WHEREFORE, the assailed August 18, 2006 Decision and May 18, 2007 Resolution rendered by the CA in CA-G.R. SP No. 75133 are hereby  SET ASIDE.  The records of the case are remanded to the court a quo which is directed to determine with dispatch the proper just compensation for the subject property considering the factors set forth under Section 17 of R.A. No. 6657.

SO ORDERED.

Peralta, (Acting Chairperson),* Abad, Villarama, Jr.,**and Mendoza,  JJ., concur.



* Per Special Order No. 1228 dated June 6, 2012.

** Designated acting member in lieu of Justice Presbitero J. Velasco, Jr., per Special Order No. 1229 dated June 6, 2012.

[1] Under Rule 45 of the Rules of Court.

[2] Rollo, pp. 40-48.  Penned by Associate Justice Edgardo A. Camello, with Associate Justices Ricardo R. Rosario and Mario V. Lopez, concurring.

[3] Id. at 50-51.

[4] Id. at 121-132.

[5] Consisting of:
rain-fed rice land     4.4825 has.
idle land 
154.6056
Total
159.0881
has. (as per Claims Valuation and Processing Form No. RAC-95-001; Id. at 85).
=======

[6] Consisting of:

rain-fed rice land 
P    75,083.04
idle land
748,121.04
Total
P 823,204.08
(as per Table of Valuation; Id. at 86).
==========

[7] Docketed as DARAB Case No. XIII-LV-AGS-203.

[8] As per Amended Complaint; rollo, p. 58.

[9] Id. at 108-111.

[10] Cornland -- 3rd Class Level

143.5528 hectares at P30,000.00
per hectare . . . . . . . P 4,306,584.00
Coconut Land -- 3rd Class Level
15.4305  hectares at P20,000.00
per hectare . . . . . . .  P    308,610.00
Total Market Value . . . . . . . . P 4,615,194.00” (Id. at 110).

[11] Id.

[12] Id. at 121-132.

[13] Id. at 131.

[14] Id. at 132.

[15] Id. at 147.

[16] Id. at 40-48.

[17] Land Bank of the Philippines v. Enrique Livioco, G.R. No. 170685, September 22, 2010, 631 SCRA 86, 100.

[18] Section 7 of R.A. No. 9700 amended Section 17 of  R.A. No. 6657 to read as follows:

“Sec. 17. Determination of Just Compensation. - In determining just compensation, the cost of acquisition of the land, the value of the standing crop, the current: value of like properties, its nature, actual use and income, the sworn valuation by the owner, the tax declarations, the assessment made by government assessors, and seventy percent (70%) of the zonal valuation of the Bureau of Internal Revenue (BIR), translated into a basic formula by the DAR shall be considered, subject to the final decision of the proper court. The social and economic benefits contributed by the farmers and the farmworkers and by the Government to the property as well as the nonpayment of taxes or loans secured from any government financing institution on the said land shall be considered as additional factors to determine its valuation.”  (Italicized portion shows the amendments)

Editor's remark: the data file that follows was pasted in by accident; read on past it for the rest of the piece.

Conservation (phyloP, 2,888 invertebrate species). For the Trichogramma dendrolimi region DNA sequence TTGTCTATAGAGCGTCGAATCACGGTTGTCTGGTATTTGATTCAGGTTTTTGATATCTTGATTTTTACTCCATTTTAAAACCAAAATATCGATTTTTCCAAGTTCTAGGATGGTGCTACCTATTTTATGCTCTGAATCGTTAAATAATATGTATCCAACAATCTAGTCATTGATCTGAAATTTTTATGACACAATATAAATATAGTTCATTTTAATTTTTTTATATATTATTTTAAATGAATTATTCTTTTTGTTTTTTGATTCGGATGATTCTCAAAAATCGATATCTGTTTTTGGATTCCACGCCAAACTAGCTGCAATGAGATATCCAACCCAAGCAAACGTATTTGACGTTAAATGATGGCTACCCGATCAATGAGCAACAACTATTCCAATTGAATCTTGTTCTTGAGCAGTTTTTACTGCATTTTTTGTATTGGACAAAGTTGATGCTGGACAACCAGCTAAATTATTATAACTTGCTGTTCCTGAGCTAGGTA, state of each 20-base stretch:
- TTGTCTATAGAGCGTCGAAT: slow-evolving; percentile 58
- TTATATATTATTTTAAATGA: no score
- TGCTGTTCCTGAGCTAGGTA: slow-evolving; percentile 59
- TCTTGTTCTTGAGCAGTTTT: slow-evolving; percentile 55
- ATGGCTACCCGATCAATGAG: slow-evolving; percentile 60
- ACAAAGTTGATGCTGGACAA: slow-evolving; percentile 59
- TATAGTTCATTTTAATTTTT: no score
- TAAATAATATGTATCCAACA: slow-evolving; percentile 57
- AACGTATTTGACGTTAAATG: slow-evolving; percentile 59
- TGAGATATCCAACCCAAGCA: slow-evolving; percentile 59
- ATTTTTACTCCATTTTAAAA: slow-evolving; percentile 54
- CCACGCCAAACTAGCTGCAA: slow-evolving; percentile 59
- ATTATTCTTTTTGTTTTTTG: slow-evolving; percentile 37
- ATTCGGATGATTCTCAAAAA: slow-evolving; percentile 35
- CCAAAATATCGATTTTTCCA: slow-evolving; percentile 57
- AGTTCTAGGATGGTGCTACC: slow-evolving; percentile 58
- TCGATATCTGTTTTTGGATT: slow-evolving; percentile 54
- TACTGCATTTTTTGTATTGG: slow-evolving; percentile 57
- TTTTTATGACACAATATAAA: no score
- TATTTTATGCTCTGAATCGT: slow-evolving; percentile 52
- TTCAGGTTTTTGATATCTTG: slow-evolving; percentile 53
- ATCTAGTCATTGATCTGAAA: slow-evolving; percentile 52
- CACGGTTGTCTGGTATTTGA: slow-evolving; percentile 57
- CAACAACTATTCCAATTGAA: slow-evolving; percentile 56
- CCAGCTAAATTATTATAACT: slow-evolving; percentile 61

While Congress passed R.A. No. 9700 on July 1, 2009, amending certain provisions of R.A. No. 6657, among them, Section 17, and declaring “(t)hat all previously acquired lands wherein valuation is subject to challenge by landowners shall be completed and finally resolved pursuant to Section 17 of Republic Act No. 6657, as amended,” the law did not provide for retroactive application to pending claims/cases.  In fact, DAR Administrative Order No. 2, series of 2009 implementing R.A. No. 9700 expressly excepted from the application of the amended Section 17 all claim folders received by LBP prior to July 1, 2009, which shall  be valued in accordance with Section 17 of RA 6657 prior to its amendment by RA No. 9700. The instant petition for review on certiorari was filed on June 14, 2007, long before the passage of R.A. No. 9700.  Accordingly, it is Section 17 of RA 6657 prior to its amendment by RA No. 9700 that should control the challenged valuation.

[19] Rollo, pp.104-105.

[20] Id. at 58.

[21] Id. at 73.

[22] Id. at 70-80.

[23] Id. at 79.

[24] Id. at 132.